Loss of my Childhood Friend

Loss of my Childhood Friend

Helena Schnee

My first memorable end was the end of a friendship. Mr. Red, the name flickers with old memories. There isn’t a single detail about him I could ever forget. His fire red skin, shining in the summer. His dirty black tires coated with adventures. His seats powdered with stories, and his trunk fitted only for us. But, like all things in the world eventually will, he got old and started to rust. He was family, and family helps family, but there came a point in which all that could be done had been done.
The day my dad came home and had told me Mr. Red’s check up didn’t go well was the beginning of the end, and I knew it. The people said that he was unsafe to drive on the road and we were no longer allowed to do so. Hearing this broke my heart, I can’t even imagine what it must’ve done to his. He was made to drive and now he couldn’t do it anymore. Our adventures were over, and I would miss them greatly.
I would miss the sunny days when the smell of the ocean calmed me and the sound of seagulls were like music. When we’d load Mr. Red with boogie boards and sand castle molds with small plastic shovels and pails. With loose volleyballs and footballs tumbling around loudly, the sound convinced me of losing one. I would miss the feeling of my sandy toes brushing against his floor, making a mess, but not caring because I knew he didn’t mind. I would miss loading him with bikes and driving off to dusty trails. I would miss my dad informing me of when to shift his gears. I would miss picking up our Christmas tree and driving it home with his assistants. But most of all I would miss his presence. He made me feel as though there wasn’t anything in the world that couldn’t be done.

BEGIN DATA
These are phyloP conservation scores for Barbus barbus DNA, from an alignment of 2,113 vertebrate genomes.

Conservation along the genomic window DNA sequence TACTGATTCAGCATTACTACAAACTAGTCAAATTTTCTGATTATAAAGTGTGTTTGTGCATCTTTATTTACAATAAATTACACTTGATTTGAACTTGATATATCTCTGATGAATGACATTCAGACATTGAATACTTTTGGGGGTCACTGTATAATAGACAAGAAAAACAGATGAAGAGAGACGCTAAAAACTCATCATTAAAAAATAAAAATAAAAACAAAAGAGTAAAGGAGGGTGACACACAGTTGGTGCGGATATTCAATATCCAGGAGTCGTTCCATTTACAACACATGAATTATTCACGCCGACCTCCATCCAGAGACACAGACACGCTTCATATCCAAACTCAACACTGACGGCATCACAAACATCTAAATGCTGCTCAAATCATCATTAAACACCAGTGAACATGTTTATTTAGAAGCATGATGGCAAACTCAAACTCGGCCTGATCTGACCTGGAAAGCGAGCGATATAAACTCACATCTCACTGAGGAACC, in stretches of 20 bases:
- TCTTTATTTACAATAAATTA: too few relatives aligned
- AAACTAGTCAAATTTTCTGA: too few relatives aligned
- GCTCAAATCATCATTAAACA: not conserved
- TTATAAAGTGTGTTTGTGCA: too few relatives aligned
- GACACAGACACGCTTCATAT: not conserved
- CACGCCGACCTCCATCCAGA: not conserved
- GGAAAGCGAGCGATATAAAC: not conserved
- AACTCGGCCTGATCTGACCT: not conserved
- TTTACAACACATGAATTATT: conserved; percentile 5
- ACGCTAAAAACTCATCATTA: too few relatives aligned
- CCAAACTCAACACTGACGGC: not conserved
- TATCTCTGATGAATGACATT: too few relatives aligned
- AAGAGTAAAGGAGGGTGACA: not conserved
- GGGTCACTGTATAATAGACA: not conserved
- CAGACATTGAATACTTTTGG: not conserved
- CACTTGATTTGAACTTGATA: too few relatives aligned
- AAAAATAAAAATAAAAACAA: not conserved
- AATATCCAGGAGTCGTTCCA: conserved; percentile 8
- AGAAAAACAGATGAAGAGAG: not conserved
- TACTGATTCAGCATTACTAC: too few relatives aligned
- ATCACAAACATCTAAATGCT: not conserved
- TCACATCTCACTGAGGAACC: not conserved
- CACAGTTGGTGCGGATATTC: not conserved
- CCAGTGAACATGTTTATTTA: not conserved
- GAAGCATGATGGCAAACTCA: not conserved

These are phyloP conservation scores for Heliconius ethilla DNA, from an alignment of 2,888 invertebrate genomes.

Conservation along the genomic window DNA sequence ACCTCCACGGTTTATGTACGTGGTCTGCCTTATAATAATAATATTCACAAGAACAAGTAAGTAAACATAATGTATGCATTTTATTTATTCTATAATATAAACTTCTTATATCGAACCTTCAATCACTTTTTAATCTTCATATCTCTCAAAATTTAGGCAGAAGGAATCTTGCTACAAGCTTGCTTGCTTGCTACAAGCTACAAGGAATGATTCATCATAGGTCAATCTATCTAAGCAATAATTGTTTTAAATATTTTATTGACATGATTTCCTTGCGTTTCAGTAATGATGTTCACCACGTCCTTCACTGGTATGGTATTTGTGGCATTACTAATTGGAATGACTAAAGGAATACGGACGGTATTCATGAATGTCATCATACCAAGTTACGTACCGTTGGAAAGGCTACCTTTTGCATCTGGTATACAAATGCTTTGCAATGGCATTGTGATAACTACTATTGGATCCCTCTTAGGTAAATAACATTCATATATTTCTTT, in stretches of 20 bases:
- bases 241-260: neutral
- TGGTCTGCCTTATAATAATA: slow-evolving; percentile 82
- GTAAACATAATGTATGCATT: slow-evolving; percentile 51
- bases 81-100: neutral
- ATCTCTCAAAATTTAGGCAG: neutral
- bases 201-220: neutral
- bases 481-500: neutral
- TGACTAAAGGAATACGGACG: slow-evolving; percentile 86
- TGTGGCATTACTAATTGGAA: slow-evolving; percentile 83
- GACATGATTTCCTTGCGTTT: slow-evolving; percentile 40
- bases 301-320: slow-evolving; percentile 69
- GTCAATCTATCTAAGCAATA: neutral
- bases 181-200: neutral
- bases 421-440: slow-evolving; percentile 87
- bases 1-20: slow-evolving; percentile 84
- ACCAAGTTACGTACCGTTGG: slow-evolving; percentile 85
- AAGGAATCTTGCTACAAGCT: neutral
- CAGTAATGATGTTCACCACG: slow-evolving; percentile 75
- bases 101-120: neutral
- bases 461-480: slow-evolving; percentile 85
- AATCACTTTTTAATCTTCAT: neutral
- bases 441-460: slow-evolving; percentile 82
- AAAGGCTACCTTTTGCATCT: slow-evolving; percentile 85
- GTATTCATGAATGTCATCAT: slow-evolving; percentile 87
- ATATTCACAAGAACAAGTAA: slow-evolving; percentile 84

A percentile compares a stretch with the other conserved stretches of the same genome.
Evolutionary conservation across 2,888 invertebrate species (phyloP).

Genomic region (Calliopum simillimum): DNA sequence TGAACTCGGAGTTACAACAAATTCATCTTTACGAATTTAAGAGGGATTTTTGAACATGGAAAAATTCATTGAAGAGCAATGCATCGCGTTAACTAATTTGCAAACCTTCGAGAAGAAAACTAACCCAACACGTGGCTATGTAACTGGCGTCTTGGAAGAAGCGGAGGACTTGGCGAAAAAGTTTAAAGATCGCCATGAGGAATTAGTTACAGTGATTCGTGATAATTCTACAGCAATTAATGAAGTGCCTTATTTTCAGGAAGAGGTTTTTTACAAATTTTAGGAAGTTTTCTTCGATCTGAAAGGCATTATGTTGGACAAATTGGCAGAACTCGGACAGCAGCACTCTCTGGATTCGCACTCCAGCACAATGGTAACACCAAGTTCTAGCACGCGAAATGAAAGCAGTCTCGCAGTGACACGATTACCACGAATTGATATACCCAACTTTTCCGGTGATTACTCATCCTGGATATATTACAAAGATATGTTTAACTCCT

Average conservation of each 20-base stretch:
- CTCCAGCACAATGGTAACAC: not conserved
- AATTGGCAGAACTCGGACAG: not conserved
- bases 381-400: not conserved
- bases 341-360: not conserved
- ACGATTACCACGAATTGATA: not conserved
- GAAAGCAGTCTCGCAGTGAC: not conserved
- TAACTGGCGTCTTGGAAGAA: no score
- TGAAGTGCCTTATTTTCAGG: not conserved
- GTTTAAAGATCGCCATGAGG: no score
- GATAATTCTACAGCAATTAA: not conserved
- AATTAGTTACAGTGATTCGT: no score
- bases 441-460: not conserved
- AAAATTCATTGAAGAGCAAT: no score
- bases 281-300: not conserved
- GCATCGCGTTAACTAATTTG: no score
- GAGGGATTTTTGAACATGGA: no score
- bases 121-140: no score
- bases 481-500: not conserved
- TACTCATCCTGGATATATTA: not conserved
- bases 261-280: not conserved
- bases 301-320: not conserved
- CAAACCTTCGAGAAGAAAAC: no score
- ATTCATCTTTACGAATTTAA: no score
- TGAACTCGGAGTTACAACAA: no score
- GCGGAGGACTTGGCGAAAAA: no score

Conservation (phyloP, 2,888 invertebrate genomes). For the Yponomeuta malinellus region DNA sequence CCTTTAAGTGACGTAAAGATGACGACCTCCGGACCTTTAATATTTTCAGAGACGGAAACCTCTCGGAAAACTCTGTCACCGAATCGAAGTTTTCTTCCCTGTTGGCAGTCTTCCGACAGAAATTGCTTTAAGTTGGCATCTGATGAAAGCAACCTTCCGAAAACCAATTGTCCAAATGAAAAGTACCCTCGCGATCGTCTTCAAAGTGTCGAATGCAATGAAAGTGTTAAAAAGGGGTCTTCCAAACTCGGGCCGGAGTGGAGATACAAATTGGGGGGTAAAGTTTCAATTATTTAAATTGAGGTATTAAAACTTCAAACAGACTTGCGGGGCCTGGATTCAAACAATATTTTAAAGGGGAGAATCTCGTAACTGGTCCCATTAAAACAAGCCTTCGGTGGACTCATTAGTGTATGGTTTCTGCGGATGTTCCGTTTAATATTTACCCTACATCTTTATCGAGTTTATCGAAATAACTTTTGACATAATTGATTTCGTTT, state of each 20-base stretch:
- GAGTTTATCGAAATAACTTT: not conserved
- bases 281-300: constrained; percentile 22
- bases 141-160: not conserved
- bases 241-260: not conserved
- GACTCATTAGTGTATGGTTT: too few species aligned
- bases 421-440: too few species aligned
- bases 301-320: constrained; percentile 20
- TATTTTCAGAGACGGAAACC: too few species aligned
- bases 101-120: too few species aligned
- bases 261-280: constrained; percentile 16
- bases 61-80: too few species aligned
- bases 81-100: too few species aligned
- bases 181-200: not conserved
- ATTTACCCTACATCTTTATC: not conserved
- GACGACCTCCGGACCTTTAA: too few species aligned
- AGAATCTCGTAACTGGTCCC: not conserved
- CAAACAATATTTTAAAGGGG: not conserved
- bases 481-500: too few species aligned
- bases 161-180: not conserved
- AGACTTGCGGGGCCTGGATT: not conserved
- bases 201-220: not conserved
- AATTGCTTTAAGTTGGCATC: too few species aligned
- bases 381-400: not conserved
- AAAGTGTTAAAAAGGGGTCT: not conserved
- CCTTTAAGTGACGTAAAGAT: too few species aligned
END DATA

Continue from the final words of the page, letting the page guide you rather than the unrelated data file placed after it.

The day that we sold him I told him everything I’d miss. He was a good listener as always. Then I climbed in and went on my final ride. We drove to my grandmother’s house, she wanted to say goodbye. Everyone went inside the house to eat and talk. I stayed with Mr. Red. I didn’t want his last day as mine to be lonely. We sat in the hot sun and just enjoyed each other’s company, then drove to the dealership.
We handed the keys over, they took him and drove somewhere out of sight. They then showed us our new truck, RJ, Red Junior. He was a small grey truck. He was a stranger. He wasn’t family, he was just a truck. His sole purpose was to get us to our destination, and that was it. Perhaps in other circumstances our relationship would’ve been different, but not in this one. He was the replacement for my friend, and I hated him. I made him aware that I would never and could never feel for him what I had felt for Mr. Red. My family was sad, but after a couple of days they were back to their normal ways. I, however, was left missing a piece of my heart, a piece Mr. Red had kept with him. Days of sadness had gone by slowly. These days turned into weeks, and weeks into months. Over time the pain of Mr. Red’s absence dwindled until nothing but glorious memories remained.
A couple years have passed since the loss of my Mr. Red. RJ remains in my garage but not in my family. Every now and again I’ll see the ghost of Mr. Red hidden inside his lookalikes. The moment sends thousands of memories rushing towards my head. Oh, what I would give to see him one more time, but I mustn’t dwell on things that only cause me sorrow. Never again will I see my friend standing before my eyes. No, it seems that now the only way to see him is to be done with the closing of my eyes.